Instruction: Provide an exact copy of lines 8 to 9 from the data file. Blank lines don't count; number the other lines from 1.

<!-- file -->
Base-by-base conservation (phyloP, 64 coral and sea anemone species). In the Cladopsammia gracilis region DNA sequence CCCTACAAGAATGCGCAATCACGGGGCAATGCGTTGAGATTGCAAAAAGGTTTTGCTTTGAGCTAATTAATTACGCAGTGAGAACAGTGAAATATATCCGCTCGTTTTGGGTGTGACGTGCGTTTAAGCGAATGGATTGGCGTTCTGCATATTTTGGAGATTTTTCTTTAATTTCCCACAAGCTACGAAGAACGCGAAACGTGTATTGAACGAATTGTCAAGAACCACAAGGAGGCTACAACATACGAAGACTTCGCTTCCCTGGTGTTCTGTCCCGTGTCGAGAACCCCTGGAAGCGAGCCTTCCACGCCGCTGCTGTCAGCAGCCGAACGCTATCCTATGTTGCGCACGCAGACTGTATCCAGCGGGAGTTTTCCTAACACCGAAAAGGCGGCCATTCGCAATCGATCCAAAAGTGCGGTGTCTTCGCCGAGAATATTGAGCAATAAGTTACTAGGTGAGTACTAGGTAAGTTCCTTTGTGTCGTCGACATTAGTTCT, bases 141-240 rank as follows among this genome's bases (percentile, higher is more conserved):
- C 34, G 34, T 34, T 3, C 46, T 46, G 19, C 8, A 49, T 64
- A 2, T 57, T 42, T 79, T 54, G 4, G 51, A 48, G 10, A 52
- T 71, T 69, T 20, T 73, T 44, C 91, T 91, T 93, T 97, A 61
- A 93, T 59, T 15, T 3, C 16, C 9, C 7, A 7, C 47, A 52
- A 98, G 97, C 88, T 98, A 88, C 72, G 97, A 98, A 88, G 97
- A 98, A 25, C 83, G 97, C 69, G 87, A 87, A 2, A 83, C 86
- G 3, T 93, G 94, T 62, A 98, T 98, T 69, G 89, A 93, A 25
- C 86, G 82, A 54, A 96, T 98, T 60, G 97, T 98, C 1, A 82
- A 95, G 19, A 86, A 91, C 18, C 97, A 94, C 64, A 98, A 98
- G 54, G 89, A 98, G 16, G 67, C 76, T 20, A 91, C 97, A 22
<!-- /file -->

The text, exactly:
- G 3, T 93, G 94, T 62, A 98, T 98, T 69, G 89, A 93, A 25
- C 86, G 82, A 54, A 96, T 98, T 60, G 97, T 98, C 1, A 82